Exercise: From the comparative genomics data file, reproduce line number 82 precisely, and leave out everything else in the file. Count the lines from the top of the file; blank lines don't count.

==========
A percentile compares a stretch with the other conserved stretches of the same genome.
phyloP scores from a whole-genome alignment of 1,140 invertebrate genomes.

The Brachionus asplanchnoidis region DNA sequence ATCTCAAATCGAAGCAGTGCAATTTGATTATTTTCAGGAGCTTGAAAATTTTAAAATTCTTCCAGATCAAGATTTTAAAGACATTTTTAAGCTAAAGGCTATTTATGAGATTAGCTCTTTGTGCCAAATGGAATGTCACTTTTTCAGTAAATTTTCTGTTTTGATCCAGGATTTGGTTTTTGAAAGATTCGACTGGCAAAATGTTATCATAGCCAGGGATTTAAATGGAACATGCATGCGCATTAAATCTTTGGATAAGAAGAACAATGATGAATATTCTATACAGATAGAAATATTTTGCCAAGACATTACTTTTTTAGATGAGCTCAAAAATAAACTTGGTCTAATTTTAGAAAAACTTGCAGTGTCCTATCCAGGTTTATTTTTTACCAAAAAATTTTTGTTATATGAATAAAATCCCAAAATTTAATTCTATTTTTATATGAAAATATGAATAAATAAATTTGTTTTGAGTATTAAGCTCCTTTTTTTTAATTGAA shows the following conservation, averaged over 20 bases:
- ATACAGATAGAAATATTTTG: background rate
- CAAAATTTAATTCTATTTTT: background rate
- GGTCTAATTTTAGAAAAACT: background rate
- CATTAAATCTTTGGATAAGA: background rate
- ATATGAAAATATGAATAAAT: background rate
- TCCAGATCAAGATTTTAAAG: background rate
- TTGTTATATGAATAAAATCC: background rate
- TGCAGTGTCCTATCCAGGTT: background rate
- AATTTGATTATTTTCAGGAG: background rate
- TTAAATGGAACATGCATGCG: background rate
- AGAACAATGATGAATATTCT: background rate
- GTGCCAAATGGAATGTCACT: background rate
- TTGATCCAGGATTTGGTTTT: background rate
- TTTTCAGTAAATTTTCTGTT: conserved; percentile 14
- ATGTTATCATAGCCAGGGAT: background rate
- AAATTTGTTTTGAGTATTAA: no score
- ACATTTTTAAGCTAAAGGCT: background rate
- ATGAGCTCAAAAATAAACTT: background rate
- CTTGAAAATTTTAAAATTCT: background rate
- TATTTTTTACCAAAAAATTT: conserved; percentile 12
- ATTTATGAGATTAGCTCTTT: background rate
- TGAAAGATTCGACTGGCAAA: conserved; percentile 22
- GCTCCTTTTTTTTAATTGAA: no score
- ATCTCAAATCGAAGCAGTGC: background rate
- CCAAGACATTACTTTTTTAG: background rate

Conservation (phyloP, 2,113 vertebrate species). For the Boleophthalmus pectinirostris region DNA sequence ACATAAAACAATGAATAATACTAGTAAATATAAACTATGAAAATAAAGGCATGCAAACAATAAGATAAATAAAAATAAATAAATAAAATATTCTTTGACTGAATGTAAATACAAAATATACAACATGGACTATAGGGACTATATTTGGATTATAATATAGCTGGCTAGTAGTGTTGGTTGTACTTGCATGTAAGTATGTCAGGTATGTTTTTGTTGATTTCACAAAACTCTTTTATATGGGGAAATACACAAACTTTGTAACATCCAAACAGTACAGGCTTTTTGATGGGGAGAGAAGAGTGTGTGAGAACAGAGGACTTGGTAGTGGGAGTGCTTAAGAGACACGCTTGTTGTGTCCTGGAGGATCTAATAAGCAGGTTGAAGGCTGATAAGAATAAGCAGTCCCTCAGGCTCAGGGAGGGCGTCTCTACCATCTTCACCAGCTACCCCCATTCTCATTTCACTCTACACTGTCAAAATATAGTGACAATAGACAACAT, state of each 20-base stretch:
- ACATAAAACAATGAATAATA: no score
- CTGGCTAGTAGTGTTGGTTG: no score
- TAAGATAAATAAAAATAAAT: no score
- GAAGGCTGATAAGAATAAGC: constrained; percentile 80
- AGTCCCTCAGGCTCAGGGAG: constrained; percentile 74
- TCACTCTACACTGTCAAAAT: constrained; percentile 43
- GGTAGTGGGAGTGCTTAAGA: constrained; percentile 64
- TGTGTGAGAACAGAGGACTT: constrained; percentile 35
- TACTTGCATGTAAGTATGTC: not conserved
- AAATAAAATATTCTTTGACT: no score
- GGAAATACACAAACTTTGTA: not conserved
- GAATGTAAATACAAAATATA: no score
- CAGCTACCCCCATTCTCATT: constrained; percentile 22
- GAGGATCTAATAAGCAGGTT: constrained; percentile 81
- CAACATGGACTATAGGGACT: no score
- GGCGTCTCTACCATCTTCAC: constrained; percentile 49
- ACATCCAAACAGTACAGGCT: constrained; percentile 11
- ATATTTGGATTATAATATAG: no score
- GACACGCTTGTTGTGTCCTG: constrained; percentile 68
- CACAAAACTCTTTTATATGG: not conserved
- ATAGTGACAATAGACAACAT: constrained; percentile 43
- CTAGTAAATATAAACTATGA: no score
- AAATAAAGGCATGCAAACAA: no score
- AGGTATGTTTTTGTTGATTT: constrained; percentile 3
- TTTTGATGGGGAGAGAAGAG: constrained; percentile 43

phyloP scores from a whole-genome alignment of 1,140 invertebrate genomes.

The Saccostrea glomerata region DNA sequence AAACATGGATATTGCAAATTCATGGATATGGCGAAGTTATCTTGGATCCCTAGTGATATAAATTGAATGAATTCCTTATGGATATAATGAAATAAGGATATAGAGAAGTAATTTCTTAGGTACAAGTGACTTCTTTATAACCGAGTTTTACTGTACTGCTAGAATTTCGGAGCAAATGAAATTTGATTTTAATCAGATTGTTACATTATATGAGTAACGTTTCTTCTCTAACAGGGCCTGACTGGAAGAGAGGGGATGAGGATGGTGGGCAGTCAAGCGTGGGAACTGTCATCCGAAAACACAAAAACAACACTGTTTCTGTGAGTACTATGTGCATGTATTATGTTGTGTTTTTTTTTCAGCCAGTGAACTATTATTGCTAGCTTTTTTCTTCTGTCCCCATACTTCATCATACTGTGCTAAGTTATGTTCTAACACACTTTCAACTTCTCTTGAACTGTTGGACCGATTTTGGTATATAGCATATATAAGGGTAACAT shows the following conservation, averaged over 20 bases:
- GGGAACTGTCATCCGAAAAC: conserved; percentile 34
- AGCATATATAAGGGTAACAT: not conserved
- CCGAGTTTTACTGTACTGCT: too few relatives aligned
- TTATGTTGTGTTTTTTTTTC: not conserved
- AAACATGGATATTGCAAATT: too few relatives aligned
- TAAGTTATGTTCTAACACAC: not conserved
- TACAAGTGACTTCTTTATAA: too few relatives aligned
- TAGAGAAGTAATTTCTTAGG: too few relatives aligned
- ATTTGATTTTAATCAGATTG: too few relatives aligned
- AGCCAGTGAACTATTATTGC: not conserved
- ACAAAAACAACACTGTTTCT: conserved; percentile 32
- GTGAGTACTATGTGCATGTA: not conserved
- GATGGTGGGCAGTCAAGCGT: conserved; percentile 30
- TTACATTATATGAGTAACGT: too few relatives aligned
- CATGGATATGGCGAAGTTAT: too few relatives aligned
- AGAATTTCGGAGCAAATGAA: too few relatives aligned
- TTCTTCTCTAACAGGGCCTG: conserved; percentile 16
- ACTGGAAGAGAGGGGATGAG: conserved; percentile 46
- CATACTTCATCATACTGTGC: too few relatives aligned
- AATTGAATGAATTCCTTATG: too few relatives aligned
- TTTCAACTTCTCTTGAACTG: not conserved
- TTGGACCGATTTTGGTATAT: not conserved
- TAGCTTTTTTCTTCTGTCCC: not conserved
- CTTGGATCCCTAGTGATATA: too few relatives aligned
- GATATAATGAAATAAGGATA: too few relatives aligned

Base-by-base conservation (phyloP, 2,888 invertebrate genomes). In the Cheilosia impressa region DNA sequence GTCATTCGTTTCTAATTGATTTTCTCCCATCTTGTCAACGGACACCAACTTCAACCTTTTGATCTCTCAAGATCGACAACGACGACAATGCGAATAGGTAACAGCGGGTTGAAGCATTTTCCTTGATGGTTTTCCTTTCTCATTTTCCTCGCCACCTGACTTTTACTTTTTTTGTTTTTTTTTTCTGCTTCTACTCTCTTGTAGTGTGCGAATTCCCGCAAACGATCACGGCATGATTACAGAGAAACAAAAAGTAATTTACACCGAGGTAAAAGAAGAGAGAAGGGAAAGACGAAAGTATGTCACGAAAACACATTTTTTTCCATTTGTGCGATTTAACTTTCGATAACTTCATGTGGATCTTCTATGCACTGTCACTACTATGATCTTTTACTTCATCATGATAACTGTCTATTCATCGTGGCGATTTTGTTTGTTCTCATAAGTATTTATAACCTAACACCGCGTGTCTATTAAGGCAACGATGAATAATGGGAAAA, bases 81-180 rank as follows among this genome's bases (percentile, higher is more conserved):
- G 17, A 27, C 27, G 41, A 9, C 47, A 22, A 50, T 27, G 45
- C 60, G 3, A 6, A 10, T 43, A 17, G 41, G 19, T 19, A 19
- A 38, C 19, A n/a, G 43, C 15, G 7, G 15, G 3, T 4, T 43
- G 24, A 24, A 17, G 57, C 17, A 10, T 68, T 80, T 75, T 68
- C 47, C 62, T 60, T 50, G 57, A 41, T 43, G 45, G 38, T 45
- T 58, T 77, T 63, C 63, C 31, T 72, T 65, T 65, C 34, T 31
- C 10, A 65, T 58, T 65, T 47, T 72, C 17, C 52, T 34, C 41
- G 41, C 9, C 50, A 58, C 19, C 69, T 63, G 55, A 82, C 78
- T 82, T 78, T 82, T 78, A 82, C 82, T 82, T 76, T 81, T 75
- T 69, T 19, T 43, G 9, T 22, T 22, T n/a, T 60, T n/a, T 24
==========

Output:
Base-by-base conservation (phyloP, 2,888 invertebrate genomes). In the Cheilosia impressa region DNA sequence GTCATTCGTTTCTAATTGATTTTCTCCCATCTTGTCAACGGACACCAACTTCAACCTTTTGATCTCTCAAGATCGACAACGACGACAATGCGAATAGGTAACAGCGGGTTGAAGCATTTTCCTTGATGGTTTTCCTTTCTCATTTTCCTCGCCACCTGACTTTTACTTTTTTTGTTTTTTTTTTCTGCTTCTACTCTCTTGTAGTGTGCGAATTCCCGCAAACGATCACGGCATGATTACAGAGAAACAAAAAGTAATTTACACCGAGGTAAAAGAAGAGAGAAGGGAAAGACGAAAGTATGTCACGAAAACACATTTTTTTCCATTTGTGCGATTTAACTTTCGATAACTTCATGTGGATCTTCTATGCACTGTCACTACTATGATCTTTTACTTCATCATGATAACTGTCTATTCATCGTGGCGATTTTGTTTGTTCTCATAAGTATTTATAACCTAACACCGCGTGTCTATTAAGGCAACGATGAATAATGGGAAAA, bases 81-180 rank as follows among this genome's bases (percentile, higher is more conserved):